- Subject index
‘A refreshingly critical contribution to the major debates in sports studies, this volume will nicely complement the conventional texts. The entries are well structured, introducing and explaining the arguments, and then applying them to current sports policies and controversies. I admire the material and will recommend it to my students’ — Professor Dave Harris, University College Plymouth, Marjon
Written by experienced academics use to teaching the subject, this book will help students and researchers find their way within the diverse field of sport studies. Clear, well researched entries explain the key concepts in the debates surrounding the social significance and social dynamics of sport. Each entry provides:
- Clear Definitions
- Relevant Examples
- Up-to-date Suggestions for Further Reading
- Informative Cross-Referencing
Valuable in its parts and indispensable as a whole, this book will provide ...
(for Anti-Capitalism see Globalisation; Marxism)
Capitalism and the Origins of Modern Sport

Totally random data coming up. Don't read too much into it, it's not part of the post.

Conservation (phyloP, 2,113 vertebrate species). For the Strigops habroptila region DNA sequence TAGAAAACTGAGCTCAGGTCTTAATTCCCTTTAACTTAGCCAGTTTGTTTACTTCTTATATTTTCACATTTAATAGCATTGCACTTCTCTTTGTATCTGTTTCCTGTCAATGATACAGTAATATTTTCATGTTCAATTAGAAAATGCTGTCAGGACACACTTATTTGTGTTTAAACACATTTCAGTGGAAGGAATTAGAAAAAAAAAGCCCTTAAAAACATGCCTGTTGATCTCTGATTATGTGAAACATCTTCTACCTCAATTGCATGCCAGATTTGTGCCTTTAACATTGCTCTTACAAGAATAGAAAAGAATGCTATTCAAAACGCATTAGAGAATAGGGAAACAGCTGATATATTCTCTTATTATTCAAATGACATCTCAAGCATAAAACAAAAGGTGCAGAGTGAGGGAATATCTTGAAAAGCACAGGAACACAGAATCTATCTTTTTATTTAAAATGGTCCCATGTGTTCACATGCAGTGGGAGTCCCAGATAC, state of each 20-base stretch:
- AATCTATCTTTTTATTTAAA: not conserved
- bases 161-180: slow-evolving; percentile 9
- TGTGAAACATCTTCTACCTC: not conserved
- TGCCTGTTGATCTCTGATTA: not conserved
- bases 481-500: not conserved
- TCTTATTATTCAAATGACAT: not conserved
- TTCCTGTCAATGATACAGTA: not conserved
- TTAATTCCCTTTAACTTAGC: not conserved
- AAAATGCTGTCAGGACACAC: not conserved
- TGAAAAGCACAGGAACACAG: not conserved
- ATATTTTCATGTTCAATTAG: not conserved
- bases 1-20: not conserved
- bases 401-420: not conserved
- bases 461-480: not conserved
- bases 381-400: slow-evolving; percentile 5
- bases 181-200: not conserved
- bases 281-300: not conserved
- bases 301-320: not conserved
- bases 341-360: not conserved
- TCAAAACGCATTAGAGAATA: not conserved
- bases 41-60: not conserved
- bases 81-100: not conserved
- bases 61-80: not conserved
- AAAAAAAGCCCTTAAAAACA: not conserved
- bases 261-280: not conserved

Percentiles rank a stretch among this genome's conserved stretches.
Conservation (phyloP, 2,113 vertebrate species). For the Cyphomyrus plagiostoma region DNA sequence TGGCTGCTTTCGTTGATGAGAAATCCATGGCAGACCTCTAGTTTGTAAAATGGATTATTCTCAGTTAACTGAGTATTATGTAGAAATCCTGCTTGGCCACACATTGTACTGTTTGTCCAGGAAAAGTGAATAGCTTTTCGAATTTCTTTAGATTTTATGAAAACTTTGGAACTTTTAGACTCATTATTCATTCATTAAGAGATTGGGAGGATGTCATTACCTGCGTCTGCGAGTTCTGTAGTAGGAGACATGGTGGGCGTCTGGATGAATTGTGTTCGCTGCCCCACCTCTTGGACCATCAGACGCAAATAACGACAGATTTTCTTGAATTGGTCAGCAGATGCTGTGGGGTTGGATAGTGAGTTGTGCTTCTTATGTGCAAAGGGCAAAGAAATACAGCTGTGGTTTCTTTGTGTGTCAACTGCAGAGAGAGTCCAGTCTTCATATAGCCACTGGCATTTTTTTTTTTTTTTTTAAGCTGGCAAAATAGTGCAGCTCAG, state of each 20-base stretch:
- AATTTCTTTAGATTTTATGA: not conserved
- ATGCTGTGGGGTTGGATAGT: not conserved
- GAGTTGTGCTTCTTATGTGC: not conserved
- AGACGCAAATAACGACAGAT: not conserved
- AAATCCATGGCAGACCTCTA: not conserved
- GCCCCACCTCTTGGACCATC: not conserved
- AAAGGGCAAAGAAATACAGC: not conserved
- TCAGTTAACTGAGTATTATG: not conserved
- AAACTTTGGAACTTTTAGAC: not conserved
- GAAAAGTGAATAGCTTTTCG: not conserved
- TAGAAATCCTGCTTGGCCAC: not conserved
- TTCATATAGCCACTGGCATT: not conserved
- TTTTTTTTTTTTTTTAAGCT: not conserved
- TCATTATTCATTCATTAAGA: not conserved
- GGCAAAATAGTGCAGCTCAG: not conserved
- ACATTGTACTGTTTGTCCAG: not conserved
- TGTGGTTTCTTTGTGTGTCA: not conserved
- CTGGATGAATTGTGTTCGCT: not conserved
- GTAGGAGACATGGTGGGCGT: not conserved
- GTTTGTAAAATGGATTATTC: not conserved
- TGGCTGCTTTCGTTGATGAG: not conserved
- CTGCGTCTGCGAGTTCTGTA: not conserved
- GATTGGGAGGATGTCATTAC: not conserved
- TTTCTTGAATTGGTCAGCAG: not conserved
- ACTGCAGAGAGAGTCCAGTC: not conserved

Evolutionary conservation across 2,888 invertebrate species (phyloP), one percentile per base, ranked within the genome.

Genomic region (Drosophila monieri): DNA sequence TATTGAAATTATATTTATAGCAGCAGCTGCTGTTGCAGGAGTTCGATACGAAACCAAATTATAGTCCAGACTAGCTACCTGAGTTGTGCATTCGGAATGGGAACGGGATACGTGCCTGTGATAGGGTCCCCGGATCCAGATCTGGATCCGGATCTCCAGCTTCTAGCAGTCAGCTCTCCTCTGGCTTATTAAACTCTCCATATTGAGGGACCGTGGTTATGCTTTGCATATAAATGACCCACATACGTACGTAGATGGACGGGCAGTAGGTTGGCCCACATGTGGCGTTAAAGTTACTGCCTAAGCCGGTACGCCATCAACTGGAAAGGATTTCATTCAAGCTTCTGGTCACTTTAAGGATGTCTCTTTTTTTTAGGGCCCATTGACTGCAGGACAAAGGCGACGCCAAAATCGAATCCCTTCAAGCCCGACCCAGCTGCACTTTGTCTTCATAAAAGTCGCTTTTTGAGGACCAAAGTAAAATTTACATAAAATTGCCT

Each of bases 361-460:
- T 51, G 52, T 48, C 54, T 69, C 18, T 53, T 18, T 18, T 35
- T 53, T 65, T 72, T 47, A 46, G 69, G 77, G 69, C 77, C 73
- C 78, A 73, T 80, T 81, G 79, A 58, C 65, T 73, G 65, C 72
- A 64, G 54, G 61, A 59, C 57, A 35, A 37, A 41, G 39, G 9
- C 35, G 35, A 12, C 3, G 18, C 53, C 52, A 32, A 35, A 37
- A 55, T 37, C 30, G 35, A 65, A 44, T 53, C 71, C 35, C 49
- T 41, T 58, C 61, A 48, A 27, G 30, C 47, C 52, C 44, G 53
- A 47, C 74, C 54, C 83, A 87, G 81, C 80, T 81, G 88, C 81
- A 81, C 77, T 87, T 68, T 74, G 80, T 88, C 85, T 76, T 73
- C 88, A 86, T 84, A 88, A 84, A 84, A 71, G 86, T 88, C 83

Capitalism is the name given to the historically specific form of economic production and social organisation, which begins to dominate the societies of Western Europe during the early eighteenth century. By late nineteenth century capitalism is widely recognised as the globally dominant economic and social system. The key features of capitalistic societies are: a division of labour and a system of wage-labour; the establishment of private property; and commodity production. Commodities are goods that are made and exchanged for profit rather than for immediate use or to meet the needs of the producers. The writings of the political economists Adam Smith (1723–1790), and Karl Marx (1818–1883) have been highly influential in shaping how we ...